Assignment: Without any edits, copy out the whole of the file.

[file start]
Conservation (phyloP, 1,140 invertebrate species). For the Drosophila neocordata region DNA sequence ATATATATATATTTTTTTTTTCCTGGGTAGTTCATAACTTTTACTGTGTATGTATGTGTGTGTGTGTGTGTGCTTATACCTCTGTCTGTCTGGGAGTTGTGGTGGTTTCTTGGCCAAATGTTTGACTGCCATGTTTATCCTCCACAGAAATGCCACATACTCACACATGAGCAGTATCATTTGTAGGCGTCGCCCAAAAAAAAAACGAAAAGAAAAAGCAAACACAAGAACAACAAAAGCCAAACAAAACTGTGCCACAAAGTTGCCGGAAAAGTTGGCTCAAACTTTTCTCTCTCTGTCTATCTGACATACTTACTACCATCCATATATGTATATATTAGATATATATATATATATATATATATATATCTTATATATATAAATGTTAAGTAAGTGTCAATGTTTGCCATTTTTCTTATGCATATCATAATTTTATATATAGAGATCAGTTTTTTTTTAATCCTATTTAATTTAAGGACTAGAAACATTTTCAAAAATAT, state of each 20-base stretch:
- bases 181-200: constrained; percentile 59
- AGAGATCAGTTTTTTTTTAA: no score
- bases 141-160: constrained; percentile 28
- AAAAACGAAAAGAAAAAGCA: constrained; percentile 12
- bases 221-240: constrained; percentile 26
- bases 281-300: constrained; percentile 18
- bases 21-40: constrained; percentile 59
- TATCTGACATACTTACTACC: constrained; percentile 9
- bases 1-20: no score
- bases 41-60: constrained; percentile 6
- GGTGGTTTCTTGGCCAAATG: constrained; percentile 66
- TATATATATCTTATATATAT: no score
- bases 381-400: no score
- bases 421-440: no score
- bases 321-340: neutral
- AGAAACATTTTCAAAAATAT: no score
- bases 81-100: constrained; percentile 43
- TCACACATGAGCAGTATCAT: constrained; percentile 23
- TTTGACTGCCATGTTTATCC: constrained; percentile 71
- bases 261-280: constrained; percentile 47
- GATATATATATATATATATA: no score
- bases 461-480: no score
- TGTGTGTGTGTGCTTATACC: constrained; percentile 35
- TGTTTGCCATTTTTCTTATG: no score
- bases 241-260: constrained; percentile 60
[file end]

Conservation (phyloP, 1,140 invertebrate species). For the Drosophila neocordata region DNA sequence ATATATATATATTTTTTTTTTCCTGGGTAGTTCATAACTTTTACTGTGTATGTATGTGTGTGTGTGTGTGTGCTTATACCTCTGTCTGTCTGGGAGTTGTGGTGGTTTCTTGGCCAAATGTTTGACTGCCATGTTTATCCTCCACAGAAATGCCACATACTCACACATGAGCAGTATCATTTGTAGGCGTCGCCCAAAAAAAAAACGAAAAGAAAAAGCAAACACAAGAACAACAAAAGCCAAACAAAACTGTGCCACAAAGTTGCCGGAAAAGTTGGCTCAAACTTTTCTCTCTCTGTCTATCTGACATACTTACTACCATCCATATATGTATATATTAGATATATATATATATATATATATATATATCTTATATATATAAATGTTAAGTAAGTGTCAATGTTTGCCATTTTTCTTATGCATATCATAATTTTATATATAGAGATCAGTTTTTTTTTAATCCTATTTAATTTAAGGACTAGAAACATTTTCAAAAATAT, state of each 20-base stretch:
- bases 181-200: constrained; percentile 59
- AGAGATCAGTTTTTTTTTAA: no score
- bases 141-160: constrained; percentile 28
- AAAAACGAAAAGAAAAAGCA: constrained; percentile 12
- bases 221-240: constrained; percentile 26
- bases 281-300: constrained; percentile 18
- bases 21-40: constrained; percentile 59
- TATCTGACATACTTACTACC: constrained; percentile 9
- bases 1-20: no score
- bases 41-60: constrained; percentile 6
- GGTGGTTTCTTGGCCAAATG: constrained; percentile 66
- TATATATATCTTATATATAT: no score
- bases 381-400: no score
- bases 421-440: no score
- bases 321-340: neutral
- AGAAACATTTTCAAAAATAT: no score
- bases 81-100: constrained; percentile 43
- TCACACATGAGCAGTATCAT: constrained; percentile 23
- TTTGACTGCCATGTTTATCC: constrained; percentile 71
- bases 261-280: constrained; percentile 47
- GATATATATATATATATATA: no score
- bases 461-480: no score
- TGTGTGTGTGTGCTTATACC: constrained; percentile 35
- TGTTTGCCATTTTTCTTATG: no score
- bases 241-260: constrained; percentile 60